The Internet has become the most popular resource for urban households for everything from product reviews to health advice. It’s important, however, to separate sites that are credible and comprehensive from those that can be misleading or even dangerous. While looking online for information on pet care, choose websites that are anchored by large, reputed animal organisations.

A good place to find useful information on everything from toilet-training to understanding pet language is (click on Pet Care on the home page). Run by the American Society of Prevention of Cruelty to Animals, the site offers articles and videos on a host of issues, including coping with the grief of a pet’s death and how to evacuate with your furry friend if a natural disaster occurs.

The Humane Society of the United States ( is another reputed resource for specific issues such as protecting pets from heat, keeping them happy indoors and so on. On the home page, select the species you have (under ‘Find an Animal’ that has a dropdown box) and browse through the advice available. Pet-owners need to be wary of plants that could be toxic to their companion animal friends. Both the above sites also offer a list of common plants that come under the ‘poisonous’ category. A Google search for ‘Plants that are toxic to cats and dogs’, will show results from both sites.

If you’re looking for information on how to go cruelty-free (i.e. avoiding brands that conduct cruel animal experiments), visit (People for The Ethical Treatment of Animals) and click on “Features” on the home page. Their lists of companies that do and don’t test on animals are simple and comprehensive, making it easy to choose from a list of non-violent brands.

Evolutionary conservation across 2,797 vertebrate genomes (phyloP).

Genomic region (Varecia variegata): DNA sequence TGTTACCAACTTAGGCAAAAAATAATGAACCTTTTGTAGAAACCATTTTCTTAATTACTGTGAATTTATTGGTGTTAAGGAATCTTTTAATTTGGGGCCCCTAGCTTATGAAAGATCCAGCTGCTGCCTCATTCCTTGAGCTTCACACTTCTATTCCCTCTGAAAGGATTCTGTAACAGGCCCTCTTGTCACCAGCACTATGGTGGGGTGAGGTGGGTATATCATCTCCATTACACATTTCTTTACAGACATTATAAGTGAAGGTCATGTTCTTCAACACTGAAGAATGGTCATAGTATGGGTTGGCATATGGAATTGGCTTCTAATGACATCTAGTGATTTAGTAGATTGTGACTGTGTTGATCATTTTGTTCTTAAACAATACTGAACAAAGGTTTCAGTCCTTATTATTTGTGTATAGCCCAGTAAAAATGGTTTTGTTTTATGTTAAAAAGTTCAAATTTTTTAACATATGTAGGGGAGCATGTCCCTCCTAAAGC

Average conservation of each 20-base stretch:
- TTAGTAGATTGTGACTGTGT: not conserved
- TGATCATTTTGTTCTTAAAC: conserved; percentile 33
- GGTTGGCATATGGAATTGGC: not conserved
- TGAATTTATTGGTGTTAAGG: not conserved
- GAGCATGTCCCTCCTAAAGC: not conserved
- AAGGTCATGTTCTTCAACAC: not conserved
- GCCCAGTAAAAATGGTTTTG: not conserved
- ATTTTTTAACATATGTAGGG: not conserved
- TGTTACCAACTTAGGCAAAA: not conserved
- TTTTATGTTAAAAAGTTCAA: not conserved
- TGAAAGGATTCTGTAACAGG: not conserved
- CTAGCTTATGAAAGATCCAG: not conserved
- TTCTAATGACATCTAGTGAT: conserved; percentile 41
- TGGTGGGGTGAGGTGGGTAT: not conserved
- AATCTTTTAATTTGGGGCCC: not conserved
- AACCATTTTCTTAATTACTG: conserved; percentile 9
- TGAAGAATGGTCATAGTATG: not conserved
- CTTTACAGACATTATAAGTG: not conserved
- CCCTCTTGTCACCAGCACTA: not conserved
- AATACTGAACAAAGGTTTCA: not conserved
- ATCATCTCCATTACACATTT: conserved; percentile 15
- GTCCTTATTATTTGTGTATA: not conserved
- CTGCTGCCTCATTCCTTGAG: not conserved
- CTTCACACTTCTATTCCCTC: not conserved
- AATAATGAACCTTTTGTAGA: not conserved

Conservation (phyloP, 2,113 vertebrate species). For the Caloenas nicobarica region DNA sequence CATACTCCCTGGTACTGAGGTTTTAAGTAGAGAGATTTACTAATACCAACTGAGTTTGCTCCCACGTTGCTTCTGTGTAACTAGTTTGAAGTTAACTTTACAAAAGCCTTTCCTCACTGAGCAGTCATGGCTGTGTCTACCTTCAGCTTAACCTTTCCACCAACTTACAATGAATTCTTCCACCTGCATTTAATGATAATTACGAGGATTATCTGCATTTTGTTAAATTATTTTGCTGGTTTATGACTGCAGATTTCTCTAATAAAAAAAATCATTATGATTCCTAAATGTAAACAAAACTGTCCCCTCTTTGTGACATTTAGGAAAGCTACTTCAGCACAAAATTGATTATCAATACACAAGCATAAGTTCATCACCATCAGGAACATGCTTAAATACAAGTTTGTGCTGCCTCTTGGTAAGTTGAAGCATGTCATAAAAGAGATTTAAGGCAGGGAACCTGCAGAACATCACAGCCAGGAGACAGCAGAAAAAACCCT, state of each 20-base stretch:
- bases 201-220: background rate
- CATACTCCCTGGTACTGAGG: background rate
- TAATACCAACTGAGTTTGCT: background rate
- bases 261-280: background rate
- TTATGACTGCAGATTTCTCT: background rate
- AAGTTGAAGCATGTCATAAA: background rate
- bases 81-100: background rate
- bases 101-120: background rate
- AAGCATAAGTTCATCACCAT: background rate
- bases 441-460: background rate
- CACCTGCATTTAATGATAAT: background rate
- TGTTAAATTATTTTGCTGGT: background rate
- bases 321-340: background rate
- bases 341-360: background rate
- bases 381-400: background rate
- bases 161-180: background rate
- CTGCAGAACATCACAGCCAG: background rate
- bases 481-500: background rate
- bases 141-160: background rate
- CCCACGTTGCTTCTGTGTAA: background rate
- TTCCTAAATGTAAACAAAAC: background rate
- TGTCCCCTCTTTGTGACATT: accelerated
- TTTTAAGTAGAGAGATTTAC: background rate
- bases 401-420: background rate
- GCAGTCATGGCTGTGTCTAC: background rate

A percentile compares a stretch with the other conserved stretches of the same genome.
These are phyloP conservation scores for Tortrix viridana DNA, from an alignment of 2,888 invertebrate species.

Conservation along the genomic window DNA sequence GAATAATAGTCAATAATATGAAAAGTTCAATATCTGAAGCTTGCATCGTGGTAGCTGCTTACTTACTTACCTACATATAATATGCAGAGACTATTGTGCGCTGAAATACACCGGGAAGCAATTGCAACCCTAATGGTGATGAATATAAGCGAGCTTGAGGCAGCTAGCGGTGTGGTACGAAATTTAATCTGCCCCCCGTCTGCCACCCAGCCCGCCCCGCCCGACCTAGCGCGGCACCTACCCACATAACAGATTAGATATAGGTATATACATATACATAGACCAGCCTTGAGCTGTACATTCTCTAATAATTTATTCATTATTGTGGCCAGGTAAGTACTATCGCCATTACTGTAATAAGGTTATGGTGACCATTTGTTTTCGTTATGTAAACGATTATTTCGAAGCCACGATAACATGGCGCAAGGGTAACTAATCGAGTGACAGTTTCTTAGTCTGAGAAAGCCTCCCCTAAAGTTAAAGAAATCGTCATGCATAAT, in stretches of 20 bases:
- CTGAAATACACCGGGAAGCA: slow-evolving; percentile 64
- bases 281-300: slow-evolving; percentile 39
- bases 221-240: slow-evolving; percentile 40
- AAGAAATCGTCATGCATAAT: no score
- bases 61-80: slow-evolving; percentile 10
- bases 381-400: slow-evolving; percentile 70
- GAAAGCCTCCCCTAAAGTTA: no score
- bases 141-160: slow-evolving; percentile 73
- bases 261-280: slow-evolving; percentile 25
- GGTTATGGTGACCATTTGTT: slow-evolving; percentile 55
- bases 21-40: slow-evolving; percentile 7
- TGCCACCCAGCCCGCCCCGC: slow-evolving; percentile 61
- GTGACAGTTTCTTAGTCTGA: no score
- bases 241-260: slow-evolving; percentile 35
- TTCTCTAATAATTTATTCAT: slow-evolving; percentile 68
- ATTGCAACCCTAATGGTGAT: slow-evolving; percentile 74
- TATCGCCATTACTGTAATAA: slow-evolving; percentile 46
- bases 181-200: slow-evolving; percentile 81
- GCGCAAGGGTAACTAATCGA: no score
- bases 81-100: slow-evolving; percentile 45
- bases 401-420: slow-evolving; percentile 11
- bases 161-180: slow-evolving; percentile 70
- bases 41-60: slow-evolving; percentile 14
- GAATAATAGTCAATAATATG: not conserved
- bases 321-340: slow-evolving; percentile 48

Rescued a squirrel and are unsure of how to rehabilitate it? Google “Clarissa Summers” + Squirrels to visit her website that offers detailed and trusted advice on what to do if you find an injured or orphaned squirrel.

While the web is often a good starting point to understand your animal and the issues affecting him, the Internet should never be used to diagnose or treat medical conditions. Only a qualified veterinarian is equipped to examine and test the animal before recommending treatment. Half-baked information can kill, so if your pet is sick, play it safe – call a doctor instead.


This female dog (appears to be a Retriever) was found near Kanakapura Road next to the Art of Living. If you are her owner and were searching for her, email

Brownie, a female Cocker Spaniel was stolen from her home in Girinagar , South Bangalore, by two men on a motorbike. If you have any information about her, call her worried family at 9449850089